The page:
Tuesday, July 19, 2016

Grants for Oyster Bay businesses help retain its beauty

The owner of Osteria Leana in Oyster Bay used a $3,000 grant from the Oyster Bay Main Street Association to help lure customers to his restaurant on South Street in Oyster Bay. Wednesday, July 13, 2016 Photo Credit: Howard Schnapp

Originally printed in Newsday
By   ted.phillips@newsday.com  

When Peter Van Der Mije opened Osteria Leana in the hamlet of Oyster Bay, he was faced with the problem of how to bring people into a restaurant off the beaten track.

The restaurant opened May 23 in the former location of the Oyster Bay Brewing Company, which faces a parking lot behind South Street and Audrey Avenue.

“We’re not in the best area; we’re not on Main Street,” Van Der Mije said.
The red brick storefront with black awnings and gooseneck lighting used a $3,000 grant from the nonprofit Oyster Bay Main Street Association that requires recipients to adhere to aesthetic choices intended to maintain the historic character of the hamlet and promote visual cohesion.

“For our style restaurant the best thing was a simple, elegant design, but also it had to be functional,” Van Der Mije said. “First and foremost we wanted something to be classy, something timeless, but also portrayed a little bit of the sense of Oyster Bay.”
The grant program, which began in 2012, has expanded and with it the fundraising needs have grown, too. This year the sign and improvement program increased its award to up to $3,000 from $2,000. The business must cover at least 25 percent of the cost of the sign and facade improvements.

Meredith Maus, executive director of the association, said its fundraising campaign has increased its goal for next year to $15,000 from $10,000.
To receive a grant, businesses must submit plans to the association to be approved by the group’s design committee. The association awards four or five grants a year on a first-come, first-served basis.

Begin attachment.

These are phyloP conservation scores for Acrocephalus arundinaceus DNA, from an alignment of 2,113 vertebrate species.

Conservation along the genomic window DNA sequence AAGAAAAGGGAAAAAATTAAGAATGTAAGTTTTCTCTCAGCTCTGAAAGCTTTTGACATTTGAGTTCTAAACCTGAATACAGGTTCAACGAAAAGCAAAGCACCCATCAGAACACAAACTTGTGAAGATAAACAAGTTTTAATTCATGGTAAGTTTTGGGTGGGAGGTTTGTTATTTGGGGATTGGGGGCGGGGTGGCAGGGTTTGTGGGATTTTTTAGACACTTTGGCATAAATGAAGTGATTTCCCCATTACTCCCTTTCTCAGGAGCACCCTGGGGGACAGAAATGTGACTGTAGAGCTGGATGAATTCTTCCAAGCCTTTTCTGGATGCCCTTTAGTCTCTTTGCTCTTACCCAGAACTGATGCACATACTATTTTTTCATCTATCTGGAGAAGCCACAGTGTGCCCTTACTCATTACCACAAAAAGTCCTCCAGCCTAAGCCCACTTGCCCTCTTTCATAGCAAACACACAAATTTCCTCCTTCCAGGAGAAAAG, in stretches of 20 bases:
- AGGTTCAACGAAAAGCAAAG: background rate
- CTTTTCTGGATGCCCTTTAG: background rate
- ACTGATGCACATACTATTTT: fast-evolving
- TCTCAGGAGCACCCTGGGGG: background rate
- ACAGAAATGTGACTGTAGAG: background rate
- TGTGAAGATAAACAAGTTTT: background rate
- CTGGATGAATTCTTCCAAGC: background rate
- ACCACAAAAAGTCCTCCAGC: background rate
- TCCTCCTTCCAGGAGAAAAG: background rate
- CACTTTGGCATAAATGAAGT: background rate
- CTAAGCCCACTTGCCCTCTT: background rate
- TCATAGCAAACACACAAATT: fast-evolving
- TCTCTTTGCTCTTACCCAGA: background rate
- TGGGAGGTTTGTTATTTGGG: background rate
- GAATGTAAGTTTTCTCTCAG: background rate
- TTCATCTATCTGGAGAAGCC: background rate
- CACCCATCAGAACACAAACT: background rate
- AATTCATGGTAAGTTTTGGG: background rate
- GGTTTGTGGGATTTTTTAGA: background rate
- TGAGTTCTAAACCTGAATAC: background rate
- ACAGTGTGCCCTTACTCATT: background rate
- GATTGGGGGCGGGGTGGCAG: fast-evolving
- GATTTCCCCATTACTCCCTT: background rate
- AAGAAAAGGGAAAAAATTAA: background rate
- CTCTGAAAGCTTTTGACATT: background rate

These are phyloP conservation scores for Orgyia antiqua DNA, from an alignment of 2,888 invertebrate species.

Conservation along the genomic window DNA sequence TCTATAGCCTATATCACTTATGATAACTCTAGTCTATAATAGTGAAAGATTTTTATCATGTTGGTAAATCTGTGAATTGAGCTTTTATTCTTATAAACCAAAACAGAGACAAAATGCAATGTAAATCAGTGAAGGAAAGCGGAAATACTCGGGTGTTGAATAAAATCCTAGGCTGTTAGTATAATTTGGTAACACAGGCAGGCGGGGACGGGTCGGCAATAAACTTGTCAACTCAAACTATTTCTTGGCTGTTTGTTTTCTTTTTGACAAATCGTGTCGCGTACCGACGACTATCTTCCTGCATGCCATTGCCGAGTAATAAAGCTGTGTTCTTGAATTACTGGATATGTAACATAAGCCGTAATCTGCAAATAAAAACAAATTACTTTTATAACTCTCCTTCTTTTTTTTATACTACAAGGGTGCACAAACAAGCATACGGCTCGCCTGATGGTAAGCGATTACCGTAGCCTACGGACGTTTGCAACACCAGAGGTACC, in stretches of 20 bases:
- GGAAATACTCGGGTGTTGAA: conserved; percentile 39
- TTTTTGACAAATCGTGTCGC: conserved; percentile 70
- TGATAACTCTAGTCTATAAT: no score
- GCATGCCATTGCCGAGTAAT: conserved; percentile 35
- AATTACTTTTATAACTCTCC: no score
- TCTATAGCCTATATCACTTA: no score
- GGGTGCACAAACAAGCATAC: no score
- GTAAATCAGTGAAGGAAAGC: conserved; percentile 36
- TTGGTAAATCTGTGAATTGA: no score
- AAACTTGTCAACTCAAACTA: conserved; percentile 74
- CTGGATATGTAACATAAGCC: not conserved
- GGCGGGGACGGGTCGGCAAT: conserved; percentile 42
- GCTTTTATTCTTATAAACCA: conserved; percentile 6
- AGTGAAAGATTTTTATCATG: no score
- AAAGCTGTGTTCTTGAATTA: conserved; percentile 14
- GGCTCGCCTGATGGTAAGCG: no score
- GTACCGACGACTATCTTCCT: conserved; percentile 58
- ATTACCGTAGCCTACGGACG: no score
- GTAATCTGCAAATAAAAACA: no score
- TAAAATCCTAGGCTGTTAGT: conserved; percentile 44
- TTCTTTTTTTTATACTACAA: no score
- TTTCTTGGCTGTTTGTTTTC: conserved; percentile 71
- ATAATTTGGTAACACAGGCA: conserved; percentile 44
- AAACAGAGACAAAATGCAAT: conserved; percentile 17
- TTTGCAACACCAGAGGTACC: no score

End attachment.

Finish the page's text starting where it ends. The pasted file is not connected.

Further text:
A 12-page design guide calls for things like the restoration of architectural elements and use of natural materials and choices that are in keeping with buildings’ style and history.

“We want a cohesiveness throughout the downtown,” Maus said. “We like the general look and feel to be one of a historic hamlet.”

Ryan Schlotter, co-owner of the Oyster Bay Brewing Company on Audrey Avenue, said the grants make it easier for businesses to invest in better signage. The brewery was allotted a $3,000 grant for its signage and facade at its new location, where it opened in February.

“Signage might be the last place some places will spend money,” Schlotter said. For their new location, the brewery went “for that Nantucket kind of city-by-the-sea kind of look.”

Schlotter said he sees the cumulative impact of the program on the hamlet.

“You can see when you walk up and down the street the signs are a step above what most places do in other towns; it adds to it and makes the whole street look really nice,” Schlotter said.

Oyster Bay Councilman Chris Coschignano said discussions are ongoing within the planning and development department about creating an overlay district that would incorporate some of the aesthetic choices promoted by the association “to enhance what they’re doing now and maybe expand it and give them some help.”

“We like what they’re doing and the town definitely wants to do more,” Coschignano said.
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